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Business Leaders Use These Strategies to Earn Customer Trust

a red and white keyboard key with the word trust written on it

Just a few decades ago, businesses built their relationships with customers in person. In today’s marketplace, where customer interactions take place online or over the phone, digital companies have changed how they build trust with their customers.

For online companies, it’s essential to establish credibility with customers from the very beginning. Just ask Peter Roesler, marketing expert and President of Web Marketing Pros.

“Building trust is necessary as consumers become more wary of cyber theft,” he says. “Customer loyalty is essential for any business that plans to survive into the future.”

Marjorie Adams, CEO of business consulting firm Fourlane, agrees. With consultants working across the country, she always strives to remain credible in the eyes of her company’s clients.

“Companies with great customer relationships are able to grow their businesses without gimmicks, fee cuts or special treatment,” Marjorie explains. “Having a truly successful business is based on one simple concept: Trust.”

To earn customer trust, Peter encourages business to display customer reviews prominently, whether on your company website and social media channels or by referring customers to popular review pages.

“Customer reviews are important for online consumers since they aren’t able to hold the product in their hand or test it before they buy it,” he says.

According to a recent BrightLocal survey, 80% of consumers trust online review as much as personal recommendations. And 68% of potential customers only need to read between two and six reviews before they begin to trust a business.

“Business owners can use this to their advantage,” he says. “Using the words of their satisfied customers can boost confidence in online shoppers.”

Peter says that incorporating customer reviews into your marketing and promotional strategy can increase sales and establish credibility to your brand.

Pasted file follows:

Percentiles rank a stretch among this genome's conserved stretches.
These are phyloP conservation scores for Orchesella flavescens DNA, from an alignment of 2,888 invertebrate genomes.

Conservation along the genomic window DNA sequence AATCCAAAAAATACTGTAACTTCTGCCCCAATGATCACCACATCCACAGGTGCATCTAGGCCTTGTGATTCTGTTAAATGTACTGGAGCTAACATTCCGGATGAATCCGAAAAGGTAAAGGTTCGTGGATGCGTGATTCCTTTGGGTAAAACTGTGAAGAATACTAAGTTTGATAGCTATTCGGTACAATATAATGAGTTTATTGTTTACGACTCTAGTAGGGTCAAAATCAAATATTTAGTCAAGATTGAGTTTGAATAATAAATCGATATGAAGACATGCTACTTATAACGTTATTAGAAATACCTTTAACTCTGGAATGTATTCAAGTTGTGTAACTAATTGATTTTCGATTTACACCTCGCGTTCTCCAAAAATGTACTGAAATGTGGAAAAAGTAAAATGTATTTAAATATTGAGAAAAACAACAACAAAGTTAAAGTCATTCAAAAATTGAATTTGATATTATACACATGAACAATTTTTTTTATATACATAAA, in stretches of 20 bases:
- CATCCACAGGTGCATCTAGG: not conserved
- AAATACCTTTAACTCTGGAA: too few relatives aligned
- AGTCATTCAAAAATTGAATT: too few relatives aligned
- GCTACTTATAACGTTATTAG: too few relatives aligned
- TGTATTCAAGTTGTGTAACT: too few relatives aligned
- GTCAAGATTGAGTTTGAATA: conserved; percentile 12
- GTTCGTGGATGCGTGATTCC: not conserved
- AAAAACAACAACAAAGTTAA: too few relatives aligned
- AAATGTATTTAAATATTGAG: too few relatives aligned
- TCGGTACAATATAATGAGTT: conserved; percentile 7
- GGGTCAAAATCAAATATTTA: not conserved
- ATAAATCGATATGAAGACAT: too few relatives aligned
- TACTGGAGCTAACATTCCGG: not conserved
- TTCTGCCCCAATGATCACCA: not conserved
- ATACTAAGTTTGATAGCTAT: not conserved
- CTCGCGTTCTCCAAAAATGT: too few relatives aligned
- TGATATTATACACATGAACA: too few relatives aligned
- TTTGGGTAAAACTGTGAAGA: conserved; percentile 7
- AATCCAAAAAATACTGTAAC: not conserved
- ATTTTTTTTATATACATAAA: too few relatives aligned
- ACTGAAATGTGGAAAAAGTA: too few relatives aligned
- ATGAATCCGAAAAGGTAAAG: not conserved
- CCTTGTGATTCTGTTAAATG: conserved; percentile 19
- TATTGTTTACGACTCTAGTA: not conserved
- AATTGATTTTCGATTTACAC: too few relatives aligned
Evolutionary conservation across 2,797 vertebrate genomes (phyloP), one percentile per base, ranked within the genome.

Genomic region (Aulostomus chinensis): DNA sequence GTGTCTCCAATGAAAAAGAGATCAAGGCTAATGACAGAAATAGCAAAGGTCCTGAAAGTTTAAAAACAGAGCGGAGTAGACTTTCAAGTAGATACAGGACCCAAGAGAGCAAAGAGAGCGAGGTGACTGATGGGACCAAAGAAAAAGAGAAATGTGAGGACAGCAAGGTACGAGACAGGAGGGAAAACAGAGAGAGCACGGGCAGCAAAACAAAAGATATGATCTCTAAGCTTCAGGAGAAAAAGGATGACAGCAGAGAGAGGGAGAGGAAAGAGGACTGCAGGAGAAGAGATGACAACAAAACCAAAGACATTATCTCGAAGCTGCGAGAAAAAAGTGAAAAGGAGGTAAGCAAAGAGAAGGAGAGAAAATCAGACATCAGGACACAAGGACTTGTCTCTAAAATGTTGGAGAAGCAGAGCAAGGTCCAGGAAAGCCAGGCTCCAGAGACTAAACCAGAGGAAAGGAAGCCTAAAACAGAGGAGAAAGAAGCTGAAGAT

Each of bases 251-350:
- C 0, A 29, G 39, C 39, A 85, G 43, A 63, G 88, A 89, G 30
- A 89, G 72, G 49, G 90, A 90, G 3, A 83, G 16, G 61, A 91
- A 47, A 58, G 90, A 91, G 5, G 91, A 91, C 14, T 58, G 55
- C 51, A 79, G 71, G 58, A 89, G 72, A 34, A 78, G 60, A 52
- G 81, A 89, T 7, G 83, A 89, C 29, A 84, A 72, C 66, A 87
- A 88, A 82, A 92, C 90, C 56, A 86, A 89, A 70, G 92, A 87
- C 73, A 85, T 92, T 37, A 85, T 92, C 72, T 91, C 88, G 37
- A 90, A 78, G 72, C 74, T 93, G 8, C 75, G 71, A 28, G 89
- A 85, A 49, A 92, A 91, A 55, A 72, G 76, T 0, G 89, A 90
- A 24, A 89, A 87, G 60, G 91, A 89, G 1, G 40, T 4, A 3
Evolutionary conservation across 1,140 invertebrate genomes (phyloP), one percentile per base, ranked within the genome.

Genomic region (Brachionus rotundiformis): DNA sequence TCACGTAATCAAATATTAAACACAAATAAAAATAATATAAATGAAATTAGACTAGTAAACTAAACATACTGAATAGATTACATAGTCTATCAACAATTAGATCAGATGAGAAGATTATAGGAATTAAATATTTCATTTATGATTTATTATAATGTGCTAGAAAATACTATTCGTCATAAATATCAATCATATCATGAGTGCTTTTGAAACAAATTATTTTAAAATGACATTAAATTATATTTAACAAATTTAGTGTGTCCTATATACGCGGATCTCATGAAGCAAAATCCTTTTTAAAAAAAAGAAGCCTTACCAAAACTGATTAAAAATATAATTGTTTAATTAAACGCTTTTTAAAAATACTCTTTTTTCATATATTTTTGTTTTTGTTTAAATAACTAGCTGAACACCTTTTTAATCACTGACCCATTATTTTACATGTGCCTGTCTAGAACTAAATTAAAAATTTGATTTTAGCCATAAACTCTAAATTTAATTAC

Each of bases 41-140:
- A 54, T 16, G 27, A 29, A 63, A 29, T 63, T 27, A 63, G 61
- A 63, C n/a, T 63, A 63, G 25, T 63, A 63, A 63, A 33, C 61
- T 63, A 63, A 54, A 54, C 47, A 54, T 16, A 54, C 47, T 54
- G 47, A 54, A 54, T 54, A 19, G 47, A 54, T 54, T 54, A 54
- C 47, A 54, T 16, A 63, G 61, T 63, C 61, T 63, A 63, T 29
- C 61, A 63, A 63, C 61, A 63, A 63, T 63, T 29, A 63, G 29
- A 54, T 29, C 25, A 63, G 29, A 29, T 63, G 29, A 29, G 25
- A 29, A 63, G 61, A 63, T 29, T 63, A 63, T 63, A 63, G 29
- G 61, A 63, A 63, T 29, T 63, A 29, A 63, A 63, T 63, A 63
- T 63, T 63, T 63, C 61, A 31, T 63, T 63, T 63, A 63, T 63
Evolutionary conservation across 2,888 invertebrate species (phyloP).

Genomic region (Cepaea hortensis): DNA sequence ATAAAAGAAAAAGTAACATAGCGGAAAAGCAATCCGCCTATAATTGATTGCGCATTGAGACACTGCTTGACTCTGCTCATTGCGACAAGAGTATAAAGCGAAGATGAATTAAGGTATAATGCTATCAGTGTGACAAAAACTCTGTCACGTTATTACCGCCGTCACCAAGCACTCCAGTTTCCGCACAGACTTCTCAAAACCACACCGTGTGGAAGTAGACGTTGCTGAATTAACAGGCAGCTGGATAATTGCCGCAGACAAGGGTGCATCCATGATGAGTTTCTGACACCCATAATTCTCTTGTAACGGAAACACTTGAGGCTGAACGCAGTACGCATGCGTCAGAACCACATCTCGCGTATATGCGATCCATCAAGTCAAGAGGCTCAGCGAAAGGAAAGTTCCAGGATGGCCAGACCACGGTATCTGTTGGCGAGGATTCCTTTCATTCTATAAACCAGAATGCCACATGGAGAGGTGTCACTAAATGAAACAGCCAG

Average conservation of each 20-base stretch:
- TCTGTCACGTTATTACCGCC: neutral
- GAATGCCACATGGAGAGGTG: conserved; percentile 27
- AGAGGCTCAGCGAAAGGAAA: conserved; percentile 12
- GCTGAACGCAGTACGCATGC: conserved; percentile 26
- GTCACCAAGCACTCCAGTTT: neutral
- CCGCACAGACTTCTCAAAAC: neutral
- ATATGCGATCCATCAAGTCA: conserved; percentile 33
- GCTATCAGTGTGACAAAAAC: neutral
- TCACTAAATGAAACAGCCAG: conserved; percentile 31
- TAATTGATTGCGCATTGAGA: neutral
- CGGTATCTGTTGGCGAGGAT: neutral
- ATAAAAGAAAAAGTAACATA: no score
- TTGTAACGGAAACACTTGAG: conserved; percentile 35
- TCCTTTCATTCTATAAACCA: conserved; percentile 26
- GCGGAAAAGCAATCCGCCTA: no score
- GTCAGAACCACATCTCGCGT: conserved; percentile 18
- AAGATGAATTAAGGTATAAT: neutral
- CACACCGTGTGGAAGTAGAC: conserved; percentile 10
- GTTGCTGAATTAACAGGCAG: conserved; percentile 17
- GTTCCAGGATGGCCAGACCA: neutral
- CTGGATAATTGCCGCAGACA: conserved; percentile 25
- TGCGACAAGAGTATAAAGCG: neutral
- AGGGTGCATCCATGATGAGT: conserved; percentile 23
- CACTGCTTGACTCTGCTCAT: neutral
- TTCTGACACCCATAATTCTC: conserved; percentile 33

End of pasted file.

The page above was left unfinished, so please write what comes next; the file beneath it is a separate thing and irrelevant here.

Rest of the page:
“Encouraging reviews lets current customers know that a business cares about their opinion. This builds loyalty, and often, these customers will become brand ambassadors to their friends, family and people they meet online.”

For B2B clients, Marjorie’s strategy is to focus on company transparency.

“Customers and clients know when you’re being up front or when they are told a mistruth,” she says. “They’ll appreciate and admire you more when you admit to a mistake, rather than playing games or even worse, avoiding the topic altogether.”

To implement transparency effectively, Marjorie says to lead by example. That way, both your clients and peers will admire the company’s honesty.

“Don’t try to hide or cover up your errors. Address the issue directly, explain how you will handle it and share what steps are being taken to prevent the errors from occurring in the future.”

Marjorie says that a company must also be consistent in order for customers and clients to trust a business.

“Consistency goes hand in hand with providing great service,” she says. “Internal expectations lead to external results.”

In order to be consistent, Marjorie needed to change how her company interacted with their clients. Here are strategies she recommends implementing to increase consistency across teams:

  • Your customer service team should provide equivalent levels of service
  • Your sales team should answer questions in the same manner
  • You should avoid drastic changes to your products or services, especially if it doesn’t match your brand, company values or customer expectations
  • You should create meaningful measurements that measure your consistency and have a plan in place to make changes when something doesn’t work

“Consistent performance shows employees what you expect from them,” Marjorie says. “For example, if you miss a meeting without a good reason, don’t be surprised if they do the same.”

Peter reminds businesses that customers today aren’t afraid to walk away from a company if their expectations aren’t met.

“With so many options out there,” he says, “consumers stay with a business that doesn’t make them feel valued or where they have lingering concerns about privacy and security.”

Marjorie says to avoid this fate, always keep your consumer in mind.

“Creating customers and clients for life is more about them trusting you to deliver on your promises,” she says. “It takes effort, but in the end your hard work will pay off again and again, with repeat business, more referrals, personal peace of mind and knowing you met and exceeded your customers’ expectations.”

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